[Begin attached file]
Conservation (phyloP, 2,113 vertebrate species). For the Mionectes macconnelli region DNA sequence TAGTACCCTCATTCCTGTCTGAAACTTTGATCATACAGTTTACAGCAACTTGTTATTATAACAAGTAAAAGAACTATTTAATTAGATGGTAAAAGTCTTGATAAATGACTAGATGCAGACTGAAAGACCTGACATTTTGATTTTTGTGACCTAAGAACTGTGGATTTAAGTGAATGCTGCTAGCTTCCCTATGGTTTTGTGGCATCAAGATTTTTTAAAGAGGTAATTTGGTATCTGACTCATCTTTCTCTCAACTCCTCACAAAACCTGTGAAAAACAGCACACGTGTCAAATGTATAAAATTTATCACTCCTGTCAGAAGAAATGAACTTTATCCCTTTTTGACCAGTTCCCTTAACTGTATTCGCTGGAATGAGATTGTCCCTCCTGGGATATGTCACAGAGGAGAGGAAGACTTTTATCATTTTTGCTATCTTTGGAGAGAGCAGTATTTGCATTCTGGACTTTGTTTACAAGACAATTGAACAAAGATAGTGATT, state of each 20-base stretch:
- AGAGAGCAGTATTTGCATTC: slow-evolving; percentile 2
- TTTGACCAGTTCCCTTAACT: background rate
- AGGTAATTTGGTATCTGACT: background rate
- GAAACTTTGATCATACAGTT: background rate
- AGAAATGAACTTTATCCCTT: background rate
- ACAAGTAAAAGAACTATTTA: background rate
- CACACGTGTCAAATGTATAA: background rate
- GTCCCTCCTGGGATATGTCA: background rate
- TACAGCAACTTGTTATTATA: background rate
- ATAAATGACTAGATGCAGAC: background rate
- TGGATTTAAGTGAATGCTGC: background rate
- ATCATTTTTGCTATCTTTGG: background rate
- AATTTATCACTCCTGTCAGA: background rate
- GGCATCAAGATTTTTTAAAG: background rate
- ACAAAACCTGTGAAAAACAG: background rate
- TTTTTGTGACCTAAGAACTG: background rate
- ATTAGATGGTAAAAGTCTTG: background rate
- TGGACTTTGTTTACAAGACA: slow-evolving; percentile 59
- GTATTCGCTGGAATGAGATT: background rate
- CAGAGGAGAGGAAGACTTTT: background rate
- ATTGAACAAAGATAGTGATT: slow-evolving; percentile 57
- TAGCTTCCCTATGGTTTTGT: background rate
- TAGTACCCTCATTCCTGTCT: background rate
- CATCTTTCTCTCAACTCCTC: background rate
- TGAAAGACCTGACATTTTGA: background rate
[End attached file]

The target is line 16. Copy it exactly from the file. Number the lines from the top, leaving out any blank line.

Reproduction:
- ACAAAACCTGTGAAAAACAG: background rate